Nigerian small businesses squeezed by rising food prices

In combination with foreign exchange and credit crunch, rising prices are pushing millions of small businesses to the brink, with many now unable to continue operations.

In the last two weeks in Lagos, Nigeria’s commercial nerve centre, at least two micro business owners have told BusinessDay about their plans to shut down and move into paid employment due to a continued surge in input prices and other challenges.

BusinessDay interviewed some operators of small and medium businesses like Arinola Okeowo, chief executive officer at Ultra Farms, and Omowumi Afolashade, head baker at The SweetTreat Paradise to share how they are coping with the situation.


How are you coping with the rising input costs?

Okeowo: The hike has been crazy, but we have to keep developing means to cut costs by doing joint farming or conjoined farming. For example, it is more cost-efficient for a tractor to clear an acre as compared to just two plots. This way, we incur costs as a group at stated discounts which we wouldn’t have had access to individually.

Afolashade: It is tiring and discouraging, even clients have a budget and tend to not exceed their budgets thereby turning us down, if we decide to do it cheaper then we run at a loss.

Are you making more money compared to before?

Okeowo: No we are not. There has been a 300 percent increase in the cost of fertilisers, especially due to the Russia-Ukraine war. Also, there has been a hike in the prices of farm inputs like seeds stemming from the continued fall of the naira against the dollar in the exchange market. Currently, fertiliser, NPK, and urea are scarce asides from being expensive.

Read also: Rising food, fuel prices may drive additional 1m Nigerians into poverty by year end; World Bank

Afolashade: No! Most times I just do it so it won’t look like the business is packed up. Most times there’s profit and most times there’s not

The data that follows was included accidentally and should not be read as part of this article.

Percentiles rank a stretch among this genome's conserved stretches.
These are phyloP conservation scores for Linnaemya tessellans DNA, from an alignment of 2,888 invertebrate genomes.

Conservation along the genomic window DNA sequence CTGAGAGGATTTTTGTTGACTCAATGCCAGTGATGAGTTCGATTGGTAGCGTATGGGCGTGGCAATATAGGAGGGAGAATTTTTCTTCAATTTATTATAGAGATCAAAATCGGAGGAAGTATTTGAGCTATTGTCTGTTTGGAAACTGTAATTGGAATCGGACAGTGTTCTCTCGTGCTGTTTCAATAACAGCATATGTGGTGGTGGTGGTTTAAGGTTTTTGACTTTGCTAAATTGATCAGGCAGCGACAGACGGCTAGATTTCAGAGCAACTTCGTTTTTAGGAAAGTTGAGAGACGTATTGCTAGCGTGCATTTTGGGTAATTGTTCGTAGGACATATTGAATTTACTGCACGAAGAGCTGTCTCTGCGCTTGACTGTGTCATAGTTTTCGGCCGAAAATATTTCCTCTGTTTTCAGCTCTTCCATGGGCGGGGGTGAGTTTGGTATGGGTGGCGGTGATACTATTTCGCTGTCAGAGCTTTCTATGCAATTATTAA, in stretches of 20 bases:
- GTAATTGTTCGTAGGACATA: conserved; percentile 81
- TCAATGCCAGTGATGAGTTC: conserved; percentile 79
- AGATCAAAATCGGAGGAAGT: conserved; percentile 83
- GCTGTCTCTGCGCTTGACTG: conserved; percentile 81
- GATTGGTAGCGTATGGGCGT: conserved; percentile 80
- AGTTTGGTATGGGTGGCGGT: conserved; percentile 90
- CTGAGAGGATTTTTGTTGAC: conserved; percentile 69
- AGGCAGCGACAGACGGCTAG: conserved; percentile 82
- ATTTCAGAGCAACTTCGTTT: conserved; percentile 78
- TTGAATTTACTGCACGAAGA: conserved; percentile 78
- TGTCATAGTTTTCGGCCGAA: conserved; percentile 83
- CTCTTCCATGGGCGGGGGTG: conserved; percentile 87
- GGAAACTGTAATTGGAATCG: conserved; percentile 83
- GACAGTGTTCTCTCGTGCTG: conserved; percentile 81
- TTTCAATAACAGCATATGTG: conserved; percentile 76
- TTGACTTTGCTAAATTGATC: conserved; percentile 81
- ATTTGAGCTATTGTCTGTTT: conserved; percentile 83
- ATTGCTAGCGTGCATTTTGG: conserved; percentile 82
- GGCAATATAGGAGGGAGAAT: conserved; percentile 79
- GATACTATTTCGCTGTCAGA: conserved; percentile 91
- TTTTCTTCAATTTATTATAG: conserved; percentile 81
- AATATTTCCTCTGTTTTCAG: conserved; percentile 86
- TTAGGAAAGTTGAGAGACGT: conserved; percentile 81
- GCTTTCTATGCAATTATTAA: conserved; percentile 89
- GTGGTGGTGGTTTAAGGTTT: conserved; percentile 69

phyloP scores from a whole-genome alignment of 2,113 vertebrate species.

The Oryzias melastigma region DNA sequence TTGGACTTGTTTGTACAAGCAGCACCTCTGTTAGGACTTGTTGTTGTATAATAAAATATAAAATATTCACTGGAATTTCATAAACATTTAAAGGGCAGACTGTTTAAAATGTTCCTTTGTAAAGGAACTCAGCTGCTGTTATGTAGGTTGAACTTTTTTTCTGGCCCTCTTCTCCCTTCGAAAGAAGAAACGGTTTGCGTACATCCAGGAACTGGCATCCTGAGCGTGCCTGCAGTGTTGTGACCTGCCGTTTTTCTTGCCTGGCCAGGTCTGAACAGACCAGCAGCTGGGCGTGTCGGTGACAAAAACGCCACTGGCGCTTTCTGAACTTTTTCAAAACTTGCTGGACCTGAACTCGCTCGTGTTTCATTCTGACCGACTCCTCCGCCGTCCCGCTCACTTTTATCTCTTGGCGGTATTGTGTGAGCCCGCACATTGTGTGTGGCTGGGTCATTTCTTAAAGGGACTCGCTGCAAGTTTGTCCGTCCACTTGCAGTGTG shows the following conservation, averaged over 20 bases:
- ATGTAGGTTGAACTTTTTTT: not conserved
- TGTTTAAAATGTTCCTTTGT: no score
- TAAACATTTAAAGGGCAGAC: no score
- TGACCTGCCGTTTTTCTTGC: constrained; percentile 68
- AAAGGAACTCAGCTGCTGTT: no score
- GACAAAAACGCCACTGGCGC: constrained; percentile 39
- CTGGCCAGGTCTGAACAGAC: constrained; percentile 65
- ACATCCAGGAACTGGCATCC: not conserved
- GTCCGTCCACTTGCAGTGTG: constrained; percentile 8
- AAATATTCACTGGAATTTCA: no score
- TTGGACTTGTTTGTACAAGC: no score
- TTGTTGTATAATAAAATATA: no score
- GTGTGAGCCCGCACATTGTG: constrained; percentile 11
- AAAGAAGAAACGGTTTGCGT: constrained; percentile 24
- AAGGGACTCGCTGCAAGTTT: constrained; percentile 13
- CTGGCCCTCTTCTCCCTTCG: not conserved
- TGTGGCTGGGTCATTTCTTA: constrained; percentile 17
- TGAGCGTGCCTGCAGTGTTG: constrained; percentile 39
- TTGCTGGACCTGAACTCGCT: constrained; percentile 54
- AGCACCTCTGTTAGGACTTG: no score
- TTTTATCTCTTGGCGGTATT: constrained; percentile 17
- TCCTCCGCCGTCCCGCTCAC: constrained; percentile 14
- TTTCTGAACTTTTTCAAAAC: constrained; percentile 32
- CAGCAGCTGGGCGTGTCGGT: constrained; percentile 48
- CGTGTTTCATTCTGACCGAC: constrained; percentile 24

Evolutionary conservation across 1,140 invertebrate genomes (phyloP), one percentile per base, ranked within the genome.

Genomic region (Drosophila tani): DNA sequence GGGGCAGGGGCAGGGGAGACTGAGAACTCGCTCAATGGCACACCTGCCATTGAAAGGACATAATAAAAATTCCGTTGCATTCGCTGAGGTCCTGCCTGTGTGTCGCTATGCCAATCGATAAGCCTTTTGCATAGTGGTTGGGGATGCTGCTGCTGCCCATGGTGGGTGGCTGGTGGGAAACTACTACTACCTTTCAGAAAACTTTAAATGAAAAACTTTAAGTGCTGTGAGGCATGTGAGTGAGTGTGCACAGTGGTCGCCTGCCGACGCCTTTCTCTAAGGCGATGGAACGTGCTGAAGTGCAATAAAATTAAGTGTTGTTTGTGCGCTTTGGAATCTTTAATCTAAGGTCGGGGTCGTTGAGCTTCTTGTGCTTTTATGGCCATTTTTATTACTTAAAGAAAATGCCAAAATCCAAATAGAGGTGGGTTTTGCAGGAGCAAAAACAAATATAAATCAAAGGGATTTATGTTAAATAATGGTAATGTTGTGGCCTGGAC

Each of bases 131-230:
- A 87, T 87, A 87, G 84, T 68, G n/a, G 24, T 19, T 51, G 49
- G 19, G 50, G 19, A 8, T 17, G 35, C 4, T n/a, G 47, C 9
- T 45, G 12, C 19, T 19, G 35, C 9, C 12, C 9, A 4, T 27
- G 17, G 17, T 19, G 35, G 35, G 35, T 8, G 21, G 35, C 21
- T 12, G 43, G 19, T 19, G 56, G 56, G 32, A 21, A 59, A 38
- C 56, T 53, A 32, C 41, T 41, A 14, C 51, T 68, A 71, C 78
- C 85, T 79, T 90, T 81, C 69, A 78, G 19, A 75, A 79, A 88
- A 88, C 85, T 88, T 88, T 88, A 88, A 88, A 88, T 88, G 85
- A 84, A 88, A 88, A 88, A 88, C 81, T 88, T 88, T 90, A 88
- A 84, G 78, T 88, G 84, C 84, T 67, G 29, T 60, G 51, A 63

How is power supply affecting your cost of production?

Okeowo: Not encouraging. I think every business owner in Nigeria is facing this particular problem. Especially for those of us that deal in perishable and processed foods. About two months ago, I lost over 15kg of strawberries due to an epileptic power supply and I had to stop stocking them even though customers won’t stop asking. Production is currently double the normal cost, no thanks to the poor power supply.

Afolashade: It’s affecting the cost of production and even storage.

What strategy did you adopt to survive the Covid-19 pandemic?

Afolashade: Well, when there were no demands for cake/ice cream for parties except for those that wanted to satisfy cravings actually, we developed a menu that satisfies only families or individuals.

Okeowo: If there was one thing that the pandemic has taught us, it is to adapt to situations and make the most of them. We adopted going digital, and we didn’t regret it. Cheers to making lemonade out of lemons.

Is the Nigerian business environment improving?

Okeowo: From a personal point of view, I’ll say yes even though not at the expected pace with the main setbacks being government policies, the lack of basic amenities, poor access to loan facilities, and inadequate funding.

Are people buying your products?

Okeowo: Regardless of the price increase, people need food to survive so yes, we make sales because food is a necessity.

Afolashade: A couple of retiring customers still buy from us but we turn down some that are not profitable.

Nigerian small businesses squeezed by rising food prices